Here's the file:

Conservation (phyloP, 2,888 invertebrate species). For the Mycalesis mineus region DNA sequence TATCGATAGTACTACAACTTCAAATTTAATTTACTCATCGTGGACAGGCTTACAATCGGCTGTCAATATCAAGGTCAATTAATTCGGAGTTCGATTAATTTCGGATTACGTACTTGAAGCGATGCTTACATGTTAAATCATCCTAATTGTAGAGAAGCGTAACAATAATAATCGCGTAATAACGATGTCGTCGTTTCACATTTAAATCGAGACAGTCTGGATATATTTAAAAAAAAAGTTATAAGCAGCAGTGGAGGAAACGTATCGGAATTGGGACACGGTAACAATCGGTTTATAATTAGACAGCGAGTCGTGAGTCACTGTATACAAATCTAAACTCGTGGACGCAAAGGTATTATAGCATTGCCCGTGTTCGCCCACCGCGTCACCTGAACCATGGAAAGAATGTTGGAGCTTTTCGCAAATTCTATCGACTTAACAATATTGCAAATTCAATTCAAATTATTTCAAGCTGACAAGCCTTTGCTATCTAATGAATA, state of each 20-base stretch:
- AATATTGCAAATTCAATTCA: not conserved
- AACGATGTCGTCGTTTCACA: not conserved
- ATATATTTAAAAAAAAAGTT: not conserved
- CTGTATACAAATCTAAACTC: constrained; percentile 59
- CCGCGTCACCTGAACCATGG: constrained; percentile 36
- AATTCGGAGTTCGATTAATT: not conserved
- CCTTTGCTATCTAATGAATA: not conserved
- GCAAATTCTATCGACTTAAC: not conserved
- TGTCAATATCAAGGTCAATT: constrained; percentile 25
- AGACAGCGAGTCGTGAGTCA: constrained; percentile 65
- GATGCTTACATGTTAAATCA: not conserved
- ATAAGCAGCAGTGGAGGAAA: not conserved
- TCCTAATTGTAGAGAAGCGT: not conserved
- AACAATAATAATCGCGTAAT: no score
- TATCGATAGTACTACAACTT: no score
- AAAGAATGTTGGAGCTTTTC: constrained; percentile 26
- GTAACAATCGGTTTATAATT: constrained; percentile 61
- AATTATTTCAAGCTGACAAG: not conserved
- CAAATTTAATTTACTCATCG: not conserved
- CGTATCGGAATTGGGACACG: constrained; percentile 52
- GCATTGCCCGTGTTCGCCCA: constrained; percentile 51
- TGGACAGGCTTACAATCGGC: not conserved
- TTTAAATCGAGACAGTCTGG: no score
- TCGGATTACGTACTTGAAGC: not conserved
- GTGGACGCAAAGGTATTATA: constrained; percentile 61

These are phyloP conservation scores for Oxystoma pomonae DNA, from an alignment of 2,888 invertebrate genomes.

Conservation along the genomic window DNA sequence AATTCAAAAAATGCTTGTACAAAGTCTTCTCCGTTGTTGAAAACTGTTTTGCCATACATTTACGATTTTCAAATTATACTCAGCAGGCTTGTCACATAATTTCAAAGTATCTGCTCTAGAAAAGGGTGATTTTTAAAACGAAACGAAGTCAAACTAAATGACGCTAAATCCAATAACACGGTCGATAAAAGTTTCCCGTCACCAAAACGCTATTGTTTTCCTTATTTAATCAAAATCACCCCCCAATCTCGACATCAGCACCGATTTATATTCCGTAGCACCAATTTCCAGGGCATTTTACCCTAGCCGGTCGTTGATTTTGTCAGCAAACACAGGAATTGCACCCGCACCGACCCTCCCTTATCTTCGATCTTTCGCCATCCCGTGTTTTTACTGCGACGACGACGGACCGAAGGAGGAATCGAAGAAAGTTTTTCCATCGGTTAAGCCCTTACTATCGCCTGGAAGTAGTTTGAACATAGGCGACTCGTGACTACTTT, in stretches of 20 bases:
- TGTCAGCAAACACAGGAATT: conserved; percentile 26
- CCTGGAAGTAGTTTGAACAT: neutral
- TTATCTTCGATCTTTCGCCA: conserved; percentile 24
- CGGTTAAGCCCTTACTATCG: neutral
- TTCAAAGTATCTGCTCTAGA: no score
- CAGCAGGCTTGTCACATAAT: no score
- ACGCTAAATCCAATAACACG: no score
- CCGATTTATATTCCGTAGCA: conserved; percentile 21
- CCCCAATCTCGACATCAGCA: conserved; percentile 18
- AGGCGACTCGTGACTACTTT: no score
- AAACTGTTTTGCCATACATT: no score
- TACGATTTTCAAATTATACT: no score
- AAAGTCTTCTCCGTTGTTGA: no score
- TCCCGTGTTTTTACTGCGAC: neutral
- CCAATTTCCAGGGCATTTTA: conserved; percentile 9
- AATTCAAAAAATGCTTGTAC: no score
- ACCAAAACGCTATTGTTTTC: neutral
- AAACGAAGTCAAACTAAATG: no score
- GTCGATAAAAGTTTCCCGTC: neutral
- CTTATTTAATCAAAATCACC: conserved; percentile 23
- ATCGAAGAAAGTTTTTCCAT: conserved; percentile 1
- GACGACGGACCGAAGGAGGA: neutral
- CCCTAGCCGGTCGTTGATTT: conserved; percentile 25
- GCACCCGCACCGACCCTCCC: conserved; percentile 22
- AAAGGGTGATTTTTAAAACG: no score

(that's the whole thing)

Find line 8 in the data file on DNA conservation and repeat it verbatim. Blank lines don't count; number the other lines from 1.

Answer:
- CCTTTGCTATCTAATGAATA: not conserved